Regarding the eight securities counts, the court found that the government failed to prove that NAI materially misstated its revenue by selecting sell-in accounting to report its figures. The court explained that though the government relied on stipulations that applying sell-through accounting to NAI’s entire business would have resulted in revenue reports that were materially less than the reported figure, the government never once contended that GAAP required NAI to use sell-through accounting for all its sales. Instead, the government claimed that GAAP only required sell-through for the Ingram buy-in transactions. Accordingly, the government failed to produce any evidence that sell-in accounting, rather than sell-through, on the Ingram transactions resulted in a material difference in the revenue NAI reported.
Moreover, with respect to the counts alleging false statements made to auditors, the court held that the government failed to prove that Goyal made willfully false statements in management representation letters to its auditors that: (1) NAI’s financial statements complied with GAAP and (2) that NAI had disclosed all “sales terms.” First, the court found that the government failed to provide evidence for all but one count that NAI’s financial statements violated GAAP. Second, even where there was evidence that Goyal made false statements to auditors about GAAP or its sale terms, the court held that there was no evidence that Goyal made such statements willfully. To conclude otherwise, the court stated, would place a strict-liability standard on a charge that requires willful and knowing deception and make Goyal criminally responsible for a perceived mistake.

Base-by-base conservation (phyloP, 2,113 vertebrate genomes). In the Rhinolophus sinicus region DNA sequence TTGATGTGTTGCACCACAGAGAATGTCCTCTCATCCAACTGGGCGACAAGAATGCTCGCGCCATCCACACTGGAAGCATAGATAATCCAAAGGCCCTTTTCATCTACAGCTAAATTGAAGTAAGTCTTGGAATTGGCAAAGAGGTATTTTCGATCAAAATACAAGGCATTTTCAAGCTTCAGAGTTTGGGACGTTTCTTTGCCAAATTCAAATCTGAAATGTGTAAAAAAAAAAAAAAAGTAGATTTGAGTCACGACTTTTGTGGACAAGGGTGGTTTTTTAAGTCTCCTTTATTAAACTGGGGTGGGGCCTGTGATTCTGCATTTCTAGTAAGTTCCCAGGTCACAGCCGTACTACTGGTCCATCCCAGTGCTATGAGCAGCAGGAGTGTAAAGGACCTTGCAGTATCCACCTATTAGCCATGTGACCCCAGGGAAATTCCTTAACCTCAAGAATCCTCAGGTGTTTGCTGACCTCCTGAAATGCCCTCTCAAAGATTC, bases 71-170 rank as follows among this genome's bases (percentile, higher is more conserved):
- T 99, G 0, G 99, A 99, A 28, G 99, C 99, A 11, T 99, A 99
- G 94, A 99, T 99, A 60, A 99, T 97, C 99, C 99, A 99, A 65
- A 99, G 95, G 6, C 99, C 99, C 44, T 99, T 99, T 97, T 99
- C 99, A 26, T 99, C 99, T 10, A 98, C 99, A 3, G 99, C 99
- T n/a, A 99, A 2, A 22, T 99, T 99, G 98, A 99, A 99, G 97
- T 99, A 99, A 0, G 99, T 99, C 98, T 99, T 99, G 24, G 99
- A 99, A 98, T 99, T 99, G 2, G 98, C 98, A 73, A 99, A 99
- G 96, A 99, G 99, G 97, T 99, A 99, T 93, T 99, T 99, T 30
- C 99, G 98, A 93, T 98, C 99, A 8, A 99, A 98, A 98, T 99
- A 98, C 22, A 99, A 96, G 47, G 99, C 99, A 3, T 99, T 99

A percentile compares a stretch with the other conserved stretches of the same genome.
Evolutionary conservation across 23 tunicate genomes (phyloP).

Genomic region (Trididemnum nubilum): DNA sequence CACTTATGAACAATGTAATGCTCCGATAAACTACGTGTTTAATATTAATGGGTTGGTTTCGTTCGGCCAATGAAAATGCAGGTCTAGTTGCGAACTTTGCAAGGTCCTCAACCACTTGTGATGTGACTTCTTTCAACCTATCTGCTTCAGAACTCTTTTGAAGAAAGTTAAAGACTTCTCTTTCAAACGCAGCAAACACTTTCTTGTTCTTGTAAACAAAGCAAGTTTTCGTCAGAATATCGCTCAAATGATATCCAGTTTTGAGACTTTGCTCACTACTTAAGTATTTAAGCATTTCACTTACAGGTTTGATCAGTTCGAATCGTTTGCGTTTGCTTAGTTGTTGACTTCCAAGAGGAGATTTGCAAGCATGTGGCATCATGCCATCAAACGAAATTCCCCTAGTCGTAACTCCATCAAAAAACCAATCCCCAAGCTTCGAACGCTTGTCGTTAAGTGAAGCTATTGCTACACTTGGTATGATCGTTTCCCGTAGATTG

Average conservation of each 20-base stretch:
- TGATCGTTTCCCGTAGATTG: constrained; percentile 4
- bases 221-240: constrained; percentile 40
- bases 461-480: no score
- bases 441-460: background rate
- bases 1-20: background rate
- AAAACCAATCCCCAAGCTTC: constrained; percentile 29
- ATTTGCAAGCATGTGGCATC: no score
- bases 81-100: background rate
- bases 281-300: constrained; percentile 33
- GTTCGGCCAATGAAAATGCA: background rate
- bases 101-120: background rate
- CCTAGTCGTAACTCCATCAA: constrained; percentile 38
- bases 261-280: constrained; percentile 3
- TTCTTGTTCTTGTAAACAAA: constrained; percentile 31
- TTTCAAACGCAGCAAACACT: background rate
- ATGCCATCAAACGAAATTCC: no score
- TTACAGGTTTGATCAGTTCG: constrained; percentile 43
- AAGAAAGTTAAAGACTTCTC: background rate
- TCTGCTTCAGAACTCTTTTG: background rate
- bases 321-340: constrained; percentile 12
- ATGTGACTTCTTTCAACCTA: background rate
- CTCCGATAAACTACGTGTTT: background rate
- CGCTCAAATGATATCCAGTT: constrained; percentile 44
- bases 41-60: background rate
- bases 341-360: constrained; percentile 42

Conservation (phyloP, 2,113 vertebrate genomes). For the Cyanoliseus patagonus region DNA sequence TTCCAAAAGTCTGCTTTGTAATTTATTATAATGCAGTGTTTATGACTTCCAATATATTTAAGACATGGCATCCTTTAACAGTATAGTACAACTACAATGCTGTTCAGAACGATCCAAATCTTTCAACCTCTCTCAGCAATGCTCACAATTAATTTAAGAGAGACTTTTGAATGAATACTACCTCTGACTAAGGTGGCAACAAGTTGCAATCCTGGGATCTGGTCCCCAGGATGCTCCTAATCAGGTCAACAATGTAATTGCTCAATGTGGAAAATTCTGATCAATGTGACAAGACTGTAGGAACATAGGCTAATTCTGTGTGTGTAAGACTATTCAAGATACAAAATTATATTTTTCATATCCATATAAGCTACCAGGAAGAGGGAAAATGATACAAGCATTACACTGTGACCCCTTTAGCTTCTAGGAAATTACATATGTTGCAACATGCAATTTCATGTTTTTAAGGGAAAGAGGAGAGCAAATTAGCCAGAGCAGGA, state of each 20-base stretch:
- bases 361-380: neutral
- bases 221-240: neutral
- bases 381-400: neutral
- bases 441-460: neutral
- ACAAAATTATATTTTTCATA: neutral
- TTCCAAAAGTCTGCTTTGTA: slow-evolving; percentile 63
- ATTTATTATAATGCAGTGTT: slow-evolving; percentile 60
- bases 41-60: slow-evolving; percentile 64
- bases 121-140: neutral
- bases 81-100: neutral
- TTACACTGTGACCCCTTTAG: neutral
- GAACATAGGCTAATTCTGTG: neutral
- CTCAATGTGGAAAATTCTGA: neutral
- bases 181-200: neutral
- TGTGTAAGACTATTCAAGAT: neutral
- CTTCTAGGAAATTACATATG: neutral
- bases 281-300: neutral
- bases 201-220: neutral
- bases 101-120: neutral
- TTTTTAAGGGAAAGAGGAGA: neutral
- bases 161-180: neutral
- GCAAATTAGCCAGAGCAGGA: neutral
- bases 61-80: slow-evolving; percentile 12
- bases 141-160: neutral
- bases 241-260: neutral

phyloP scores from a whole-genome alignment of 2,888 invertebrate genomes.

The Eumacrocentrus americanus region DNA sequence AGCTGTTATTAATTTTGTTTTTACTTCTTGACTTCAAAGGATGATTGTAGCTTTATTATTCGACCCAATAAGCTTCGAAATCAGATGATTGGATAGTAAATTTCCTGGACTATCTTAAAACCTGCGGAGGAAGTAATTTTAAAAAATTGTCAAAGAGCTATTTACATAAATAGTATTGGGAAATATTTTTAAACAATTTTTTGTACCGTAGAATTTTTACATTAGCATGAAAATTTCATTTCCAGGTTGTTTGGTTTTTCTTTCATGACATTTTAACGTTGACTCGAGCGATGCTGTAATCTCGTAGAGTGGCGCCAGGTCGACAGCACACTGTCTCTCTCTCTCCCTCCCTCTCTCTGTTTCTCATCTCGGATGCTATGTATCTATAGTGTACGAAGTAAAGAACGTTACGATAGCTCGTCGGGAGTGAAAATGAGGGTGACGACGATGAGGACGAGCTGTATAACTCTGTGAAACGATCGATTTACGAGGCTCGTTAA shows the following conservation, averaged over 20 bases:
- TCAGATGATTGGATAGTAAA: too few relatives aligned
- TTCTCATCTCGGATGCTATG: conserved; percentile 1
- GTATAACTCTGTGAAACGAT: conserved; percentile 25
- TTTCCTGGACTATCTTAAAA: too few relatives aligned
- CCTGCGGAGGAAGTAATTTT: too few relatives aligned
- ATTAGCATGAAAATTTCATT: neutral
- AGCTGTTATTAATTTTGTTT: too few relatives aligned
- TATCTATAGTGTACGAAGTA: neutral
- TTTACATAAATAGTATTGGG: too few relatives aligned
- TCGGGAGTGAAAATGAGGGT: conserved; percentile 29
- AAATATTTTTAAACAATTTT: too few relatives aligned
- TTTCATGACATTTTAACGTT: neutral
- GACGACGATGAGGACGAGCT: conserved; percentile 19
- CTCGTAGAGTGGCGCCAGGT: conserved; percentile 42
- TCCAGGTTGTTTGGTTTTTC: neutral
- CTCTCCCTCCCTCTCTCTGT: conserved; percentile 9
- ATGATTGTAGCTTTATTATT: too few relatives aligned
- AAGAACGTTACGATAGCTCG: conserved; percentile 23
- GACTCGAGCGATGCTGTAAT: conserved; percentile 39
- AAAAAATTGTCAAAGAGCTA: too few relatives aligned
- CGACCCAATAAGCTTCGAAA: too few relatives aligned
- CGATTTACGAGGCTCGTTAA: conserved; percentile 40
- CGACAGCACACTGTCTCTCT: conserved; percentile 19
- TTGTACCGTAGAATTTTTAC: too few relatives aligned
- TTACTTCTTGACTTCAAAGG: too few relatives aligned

In an impassioned concurrence, Judge Kozinski took the prosecution to task for what he described as consuming an inordinate amount of taxpayer resources and devastating Goyal’s personal and professional life without proving that he engaged in any criminal conduct. Judge Kozinski admonished the government, stating that the role of criminal law is to punish those acts that communities decide warrant moral condemnation. But when, as here, the prosecutors have to stretch the law or the evidence to secure a conviction, he notes such moral judgment is hardly warranted.
Make no mistake, Judge Kozinski acknowledged that Goyal is one of the lucky ones; he benefited from access to exceptional counsel and is spared the punishment for a crime he did not commit. But Kozinski also recognizes that Goyal’s case is illustrative of a problem precipitating in the criminal courts: Increasingly, prosecutorial discretion is blinded by a desire to secure convictions.
The majority points out that general financial incentives that merely reinforce a CFO’s preexisting duties to maximize a company’s performance cannot be inherently probative of fraud. Yet those financial motives—and not criminal conduct—seem to be precisely what prosecutors took issue with here. The government charged Goyal with crimes for business decisions he made to maximize profits for his company—decisions that were entirely consistent with industry practice and consistent with the law. The court, however, sent a clear message to prosecutors to, put it lightly, exercise greater caution before bringing such charges in the future.